Bombings prompt curfew in Colombian city

The Associated Press

Saturday, June 23, 2007

BOGOTA, Colombia - A wave of bombings in Colombia's most violent city wounded 23 people late Friday, and marines defused another two bombs Saturday. Authorities blamed the bombings on rebels seeking revenge for the killing of a regional guerrilla commander.

The mayor's office in Buenaventura, Colombia's largest port and a major transit point of cocaine leaving the country, declared a nighttime curfew following the seven nearly simultaneous explosions late Friday, and security forces increased patrols Saturday.

Airbus Wins $1.9 Billion Order From Colombia's Avianca

By Andrea Rothman

Saturday, June 23, 2007

June 21 (Bloomberg) -- Airbus SAS, the world's largest maker of commercial aircraft, won a $1.9 billion order for 19 planes from Avianca SA, Colombia's largest airline, as the carrier seeks to expand services.

Avianca, based in Bogota, agreed to buy 14 A320 series planes and five A330-200s, Airbus said today in an e-mailed statement. The agreement, a conversion of options to firm contracts, brings total firm orders from Avianca to 57.

Operation Smile Partners with Navy in Humanitarian Mission

From an Operation Smile news release

Thursday, June 21, 2007

NORFOLK, Va., June 19, 2007 - Operation Smile, a worldwide children's medical charity that provides free surgery to children in developing countries born with facial deformities, is participating with the Navy hospital ship USNS Comfort's summer humanitarian assistance deployment.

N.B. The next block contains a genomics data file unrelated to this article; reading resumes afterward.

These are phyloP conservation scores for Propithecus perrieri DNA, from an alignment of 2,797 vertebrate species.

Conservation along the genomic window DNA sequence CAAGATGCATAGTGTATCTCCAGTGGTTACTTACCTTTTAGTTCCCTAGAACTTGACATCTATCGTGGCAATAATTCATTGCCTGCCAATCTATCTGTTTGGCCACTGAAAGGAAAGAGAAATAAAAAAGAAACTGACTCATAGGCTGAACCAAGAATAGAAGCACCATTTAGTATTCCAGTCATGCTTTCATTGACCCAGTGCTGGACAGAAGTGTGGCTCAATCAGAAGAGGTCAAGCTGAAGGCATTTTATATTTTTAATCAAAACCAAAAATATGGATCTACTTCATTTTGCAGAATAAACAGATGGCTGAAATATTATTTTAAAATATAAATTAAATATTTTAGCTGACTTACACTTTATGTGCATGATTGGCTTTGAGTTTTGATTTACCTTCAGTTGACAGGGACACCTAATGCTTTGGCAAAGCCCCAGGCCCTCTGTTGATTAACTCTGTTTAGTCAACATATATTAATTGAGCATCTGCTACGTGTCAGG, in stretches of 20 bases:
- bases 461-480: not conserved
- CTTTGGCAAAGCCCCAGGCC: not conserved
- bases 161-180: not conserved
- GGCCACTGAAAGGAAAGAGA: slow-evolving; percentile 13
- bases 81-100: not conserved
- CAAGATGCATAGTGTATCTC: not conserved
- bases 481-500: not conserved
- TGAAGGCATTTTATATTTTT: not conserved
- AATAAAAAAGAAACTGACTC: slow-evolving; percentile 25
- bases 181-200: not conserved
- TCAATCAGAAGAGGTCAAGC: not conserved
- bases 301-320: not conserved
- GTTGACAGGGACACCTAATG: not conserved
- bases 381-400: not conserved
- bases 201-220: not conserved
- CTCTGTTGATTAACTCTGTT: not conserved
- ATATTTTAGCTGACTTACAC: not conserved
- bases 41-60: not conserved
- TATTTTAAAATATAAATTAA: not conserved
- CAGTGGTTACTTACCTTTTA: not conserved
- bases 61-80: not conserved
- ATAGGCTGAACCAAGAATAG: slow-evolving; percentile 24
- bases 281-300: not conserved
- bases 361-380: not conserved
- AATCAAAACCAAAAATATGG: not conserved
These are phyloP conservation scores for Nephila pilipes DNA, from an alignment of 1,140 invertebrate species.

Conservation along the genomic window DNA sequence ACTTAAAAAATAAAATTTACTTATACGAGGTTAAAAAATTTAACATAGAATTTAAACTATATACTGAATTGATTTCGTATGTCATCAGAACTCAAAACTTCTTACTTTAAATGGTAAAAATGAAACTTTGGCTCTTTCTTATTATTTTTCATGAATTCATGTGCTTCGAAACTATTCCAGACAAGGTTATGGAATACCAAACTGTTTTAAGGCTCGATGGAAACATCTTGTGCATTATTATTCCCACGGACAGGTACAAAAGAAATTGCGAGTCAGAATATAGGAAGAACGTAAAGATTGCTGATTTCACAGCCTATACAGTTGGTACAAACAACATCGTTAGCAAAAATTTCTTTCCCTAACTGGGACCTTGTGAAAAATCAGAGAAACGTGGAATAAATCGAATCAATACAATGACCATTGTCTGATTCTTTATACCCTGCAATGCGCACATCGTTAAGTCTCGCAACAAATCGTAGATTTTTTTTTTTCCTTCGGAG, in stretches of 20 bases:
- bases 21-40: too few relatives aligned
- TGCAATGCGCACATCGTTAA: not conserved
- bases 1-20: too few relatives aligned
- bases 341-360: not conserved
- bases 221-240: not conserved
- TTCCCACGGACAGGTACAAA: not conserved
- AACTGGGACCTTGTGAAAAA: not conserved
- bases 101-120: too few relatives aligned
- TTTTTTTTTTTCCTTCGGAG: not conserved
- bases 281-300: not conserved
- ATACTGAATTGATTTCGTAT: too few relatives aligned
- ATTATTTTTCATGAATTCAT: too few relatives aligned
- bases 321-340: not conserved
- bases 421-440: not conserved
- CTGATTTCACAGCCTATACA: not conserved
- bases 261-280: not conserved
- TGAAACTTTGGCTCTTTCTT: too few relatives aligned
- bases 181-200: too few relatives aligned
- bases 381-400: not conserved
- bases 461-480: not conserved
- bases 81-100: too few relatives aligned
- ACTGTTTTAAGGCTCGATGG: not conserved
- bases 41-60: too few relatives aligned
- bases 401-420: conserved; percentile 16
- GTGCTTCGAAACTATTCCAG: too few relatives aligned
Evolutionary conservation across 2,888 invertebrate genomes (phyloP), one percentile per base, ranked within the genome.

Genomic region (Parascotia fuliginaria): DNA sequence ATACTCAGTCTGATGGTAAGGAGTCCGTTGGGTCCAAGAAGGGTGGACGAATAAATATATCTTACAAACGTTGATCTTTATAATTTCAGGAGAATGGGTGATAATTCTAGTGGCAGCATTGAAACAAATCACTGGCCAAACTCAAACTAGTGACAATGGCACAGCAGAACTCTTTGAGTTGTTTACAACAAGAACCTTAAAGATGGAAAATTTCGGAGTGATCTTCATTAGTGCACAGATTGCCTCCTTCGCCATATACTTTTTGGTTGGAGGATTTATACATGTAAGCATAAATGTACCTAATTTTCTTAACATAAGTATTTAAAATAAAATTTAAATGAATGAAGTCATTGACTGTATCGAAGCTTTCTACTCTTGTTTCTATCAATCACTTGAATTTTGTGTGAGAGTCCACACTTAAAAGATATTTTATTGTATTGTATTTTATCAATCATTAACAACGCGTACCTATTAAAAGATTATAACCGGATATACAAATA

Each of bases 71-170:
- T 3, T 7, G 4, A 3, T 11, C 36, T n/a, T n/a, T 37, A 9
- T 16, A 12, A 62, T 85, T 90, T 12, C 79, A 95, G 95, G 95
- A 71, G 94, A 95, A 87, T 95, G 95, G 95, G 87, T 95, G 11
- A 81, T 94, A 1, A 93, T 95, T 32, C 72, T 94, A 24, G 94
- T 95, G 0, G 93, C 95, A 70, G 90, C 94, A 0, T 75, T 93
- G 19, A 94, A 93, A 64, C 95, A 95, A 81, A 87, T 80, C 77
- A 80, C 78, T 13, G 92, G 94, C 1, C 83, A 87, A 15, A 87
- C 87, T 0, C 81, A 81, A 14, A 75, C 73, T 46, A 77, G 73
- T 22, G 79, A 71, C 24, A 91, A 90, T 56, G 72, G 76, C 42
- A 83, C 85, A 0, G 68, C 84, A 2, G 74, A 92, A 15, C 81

The USNS Comfort mission will provide humanitarian services to 12 countries in Latin America and the Caribbean during a 120-day deployment. These services will include basic surgeries, nursing educational opportunities, public health interventions, veterinary services, and basic infrastructure support and construction.

Operation Smile will be working side by side with the Navy in Nicaragua, Peru and Colombia. The Operation Smile volunteer medical teams are composed of international volunteers in Nicaragua and Peru, while a team of Operation Smile Colombian medical volunteers will conduct a medical mission in a Buenaventura local hospital in that country.

US House of Representatives Considers Foreign Assistance Bill Capitol Hill

By Dan Robinson, Via VOA News

Thursday, June 21, 2007

The House of Representatives is considering a $34-billion measure for U.S. international assistance programs and other foreign affairs priorities. VOA's Dan Robinson reports from Capitol Hill.